A view of the Dimapur COVID-19 Hospital. (Morung File Photo)
More wards activated in Dimapur COVID Hospital as caseload rises
Morung Express News
Dimapur | May 8
In the grip of a second wave and Dimapur accounting for more than half of cases reported in Nagaland, a half derelict Dimapur COVID-19 Hospital, along with the citizenry, is clearly feeling the stress.
Anxiety further heightened on May 7 after a picture of the hospital’s hand-scribbled occupancy dashboard, containing information about the day’s caseload found its way to social media. As deduced from the figures, only two beds in the wards, in a 100-bed hospital, were vacant. It was enough to make the heart skip more beats in an already jittery atmosphere.
However, as per Hospital sources, it was not the case.
The Medical Superintendent (MS) of the COVID Hospital confirmed to The Morung Express on Saturday that 70 beds, which were then activated for COVID, were occupied and there was a reserve of 30 beds.
According to the MS, the 70 beds that were activated initially were occupied, as on May 7, giving the impression that all the 100 beds were occupied.
With caseload increasing, two more wards with 24 beds have been activated, he informed, while adding that the actual patient-count on May 7 was more than the officially activated 70 beds.
As of today, without providing figures, he said that there were a few recoveries freeing up additional beds. Unfortunately, there were also two more deaths.
He said, “Yesterday (May 7), we had 72 or 73 patients. Today, we discharged some patients but unfortunately two also passed away. Currently, we have around 70 admitted.”
ICU and oxygen status
The COVID Hospital, Dimapur has 6 ICU beds with ventilators and 11 High Dependency Units (HDU). All 6 ICU beds were said to be occupied.
On oxygen availability, the MS said that it was sufficient “as of now.” “We have more than 200 B-type cylinders and more than 70 D-type jumbo cylinders,” he said, adding that the Hospital have placed orders for more cylinders.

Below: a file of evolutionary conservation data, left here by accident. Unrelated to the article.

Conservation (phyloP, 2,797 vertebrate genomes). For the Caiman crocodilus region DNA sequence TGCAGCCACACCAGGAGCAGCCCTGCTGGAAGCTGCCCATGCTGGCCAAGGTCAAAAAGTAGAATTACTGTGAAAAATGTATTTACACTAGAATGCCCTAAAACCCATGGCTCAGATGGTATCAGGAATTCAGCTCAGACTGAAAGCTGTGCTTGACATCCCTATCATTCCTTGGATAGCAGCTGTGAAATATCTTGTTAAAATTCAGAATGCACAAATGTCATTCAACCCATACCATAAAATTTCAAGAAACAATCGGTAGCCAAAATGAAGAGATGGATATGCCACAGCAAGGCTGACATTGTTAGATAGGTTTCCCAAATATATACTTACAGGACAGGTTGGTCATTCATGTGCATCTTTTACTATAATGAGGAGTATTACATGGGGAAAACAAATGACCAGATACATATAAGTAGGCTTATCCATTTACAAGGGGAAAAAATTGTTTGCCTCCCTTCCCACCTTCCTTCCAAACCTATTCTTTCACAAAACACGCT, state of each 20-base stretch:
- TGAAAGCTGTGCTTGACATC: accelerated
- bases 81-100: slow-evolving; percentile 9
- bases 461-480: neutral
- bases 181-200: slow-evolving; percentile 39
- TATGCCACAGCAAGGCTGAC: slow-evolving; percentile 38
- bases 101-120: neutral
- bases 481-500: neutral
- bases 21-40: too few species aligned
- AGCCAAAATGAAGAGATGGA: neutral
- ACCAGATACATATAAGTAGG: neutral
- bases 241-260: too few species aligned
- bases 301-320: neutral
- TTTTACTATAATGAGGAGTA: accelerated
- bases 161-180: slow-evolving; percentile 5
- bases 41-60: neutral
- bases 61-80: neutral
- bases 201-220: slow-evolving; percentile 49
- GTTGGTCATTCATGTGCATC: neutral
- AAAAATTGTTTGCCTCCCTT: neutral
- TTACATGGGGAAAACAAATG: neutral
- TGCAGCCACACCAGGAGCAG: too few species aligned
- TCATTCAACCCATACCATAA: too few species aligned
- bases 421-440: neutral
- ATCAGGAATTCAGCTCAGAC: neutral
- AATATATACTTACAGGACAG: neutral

He also clarified that it would be wrong to assume that oxygen cylinders are only available for patients admitted to the ICU and HDU, adding, “All the wards have oxygen.”
While the in-house oxygen plant gets assembled, the Hospital sources its oxygen requirement locally from BMA Liquid Air Pvt Ltd, Dimapur.
He informed that the site for the plant has been cleared, power supply ready and only waiting for the machines to be moved into place. “Because the machines are very heavy, we need a special type of crane. The crane was brought from Assam in the morning, today. We cannot say how long it will take but the engineers are on the job.”
Do not delay admission
He further reiterated what medical professionals have been asserting time and again— early admission to hospital before conditions deteriorate or blood oxygen levels drop low.
While stating that early admission would greatly cut the likelihood of ICU/ventilator support, he said, “If the patients report to hospital early then there is greater chance of recovery. Most of the fatalities have been patients, who were brought in with very low oxygen saturation levels.”
According to him, in most cases, patients who have been admitted with low oxygen saturation levels (30-40) have lost the fight, while those admitted with higher saturation levels of around 70-80 respond well to treatment.
“What we have seen with COVID is that if we give high flow oxygen (therapy) they do well.” However, it would depend on how soon the patient seeks medical help.